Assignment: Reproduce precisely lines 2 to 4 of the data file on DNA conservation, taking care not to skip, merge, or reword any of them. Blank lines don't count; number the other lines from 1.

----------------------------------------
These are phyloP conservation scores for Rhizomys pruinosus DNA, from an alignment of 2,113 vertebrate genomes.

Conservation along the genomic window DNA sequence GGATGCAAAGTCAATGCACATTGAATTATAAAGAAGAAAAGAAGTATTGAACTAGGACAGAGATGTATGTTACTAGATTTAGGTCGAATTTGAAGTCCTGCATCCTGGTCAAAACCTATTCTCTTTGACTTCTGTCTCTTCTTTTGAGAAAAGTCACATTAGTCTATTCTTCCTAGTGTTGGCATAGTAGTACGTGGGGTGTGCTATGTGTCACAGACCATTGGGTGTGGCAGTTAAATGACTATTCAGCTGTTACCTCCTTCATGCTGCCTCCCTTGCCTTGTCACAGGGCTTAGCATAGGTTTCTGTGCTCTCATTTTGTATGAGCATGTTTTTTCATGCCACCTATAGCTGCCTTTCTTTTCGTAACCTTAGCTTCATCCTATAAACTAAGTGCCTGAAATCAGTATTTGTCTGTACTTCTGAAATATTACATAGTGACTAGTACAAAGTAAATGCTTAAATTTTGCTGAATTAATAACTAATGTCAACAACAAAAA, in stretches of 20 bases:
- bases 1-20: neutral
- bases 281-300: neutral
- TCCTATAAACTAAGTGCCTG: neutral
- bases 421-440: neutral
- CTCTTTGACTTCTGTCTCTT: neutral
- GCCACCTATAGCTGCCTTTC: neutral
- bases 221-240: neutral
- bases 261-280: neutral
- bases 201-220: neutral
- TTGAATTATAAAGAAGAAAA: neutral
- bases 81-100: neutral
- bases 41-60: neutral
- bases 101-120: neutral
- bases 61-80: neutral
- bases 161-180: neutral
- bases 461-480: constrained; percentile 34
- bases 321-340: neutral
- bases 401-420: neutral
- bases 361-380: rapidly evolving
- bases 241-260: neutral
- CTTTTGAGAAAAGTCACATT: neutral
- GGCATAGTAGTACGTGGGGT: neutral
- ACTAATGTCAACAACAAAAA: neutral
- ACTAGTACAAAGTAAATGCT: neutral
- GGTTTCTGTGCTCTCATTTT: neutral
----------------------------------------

Conservation along the genomic window DNA sequence GGATGCAAAGTCAATGCACATTGAATTATAAAGAAGAAAAGAAGTATTGAACTAGGACAGAGATGTATGTTACTAGATTTAGGTCGAATTTGAAGTCCTGCATCCTGGTCAAAACCTATTCTCTTTGACTTCTGTCTCTTCTTTTGAGAAAAGTCACATTAGTCTATTCTTCCTAGTGTTGGCATAGTAGTACGTGGGGTGTGCTATGTGTCACAGACCATTGGGTGTGGCAGTTAAATGACTATTCAGCTGTTACCTCCTTCATGCTGCCTCCCTTGCCTTGTCACAGGGCTTAGCATAGGTTTCTGTGCTCTCATTTTGTATGAGCATGTTTTTTCATGCCACCTATAGCTGCCTTTCTTTTCGTAACCTTAGCTTCATCCTATAAACTAAGTGCCTGAAATCAGTATTTGTCTGTACTTCTGAAATATTACATAGTGACTAGTACAAAGTAAATGCTTAAATTTTGCTGAATTAATAACTAATGTCAACAACAAAAA, in stretches of 20 bases:
- bases 1-20: neutral
- bases 281-300: neutral